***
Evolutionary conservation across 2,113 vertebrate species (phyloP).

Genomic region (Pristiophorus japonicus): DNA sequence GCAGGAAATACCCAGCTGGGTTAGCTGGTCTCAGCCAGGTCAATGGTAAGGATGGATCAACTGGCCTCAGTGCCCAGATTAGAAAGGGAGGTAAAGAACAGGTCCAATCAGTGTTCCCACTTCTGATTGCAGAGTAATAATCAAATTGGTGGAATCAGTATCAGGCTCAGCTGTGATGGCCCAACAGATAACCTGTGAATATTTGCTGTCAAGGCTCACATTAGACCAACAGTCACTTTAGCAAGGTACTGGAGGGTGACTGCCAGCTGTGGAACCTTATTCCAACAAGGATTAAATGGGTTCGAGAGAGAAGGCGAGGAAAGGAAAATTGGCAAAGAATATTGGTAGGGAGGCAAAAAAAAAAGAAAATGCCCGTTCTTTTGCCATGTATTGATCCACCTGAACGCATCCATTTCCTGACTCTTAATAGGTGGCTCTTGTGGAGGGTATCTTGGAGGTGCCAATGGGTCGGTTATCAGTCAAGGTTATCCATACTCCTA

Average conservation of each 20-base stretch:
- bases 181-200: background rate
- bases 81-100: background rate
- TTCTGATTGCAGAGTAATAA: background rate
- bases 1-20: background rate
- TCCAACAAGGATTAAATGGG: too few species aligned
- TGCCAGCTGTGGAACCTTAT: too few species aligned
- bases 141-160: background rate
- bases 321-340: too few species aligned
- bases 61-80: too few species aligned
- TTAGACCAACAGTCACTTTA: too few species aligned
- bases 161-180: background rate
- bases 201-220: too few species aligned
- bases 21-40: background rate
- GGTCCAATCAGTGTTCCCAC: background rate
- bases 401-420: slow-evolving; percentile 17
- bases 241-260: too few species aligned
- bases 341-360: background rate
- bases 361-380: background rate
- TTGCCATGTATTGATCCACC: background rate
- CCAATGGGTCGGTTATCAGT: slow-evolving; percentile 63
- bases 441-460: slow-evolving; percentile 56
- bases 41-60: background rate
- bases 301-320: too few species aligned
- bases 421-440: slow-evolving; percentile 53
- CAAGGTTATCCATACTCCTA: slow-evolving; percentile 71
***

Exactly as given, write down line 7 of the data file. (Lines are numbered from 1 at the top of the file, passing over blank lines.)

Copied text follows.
- bases 1-20: background rate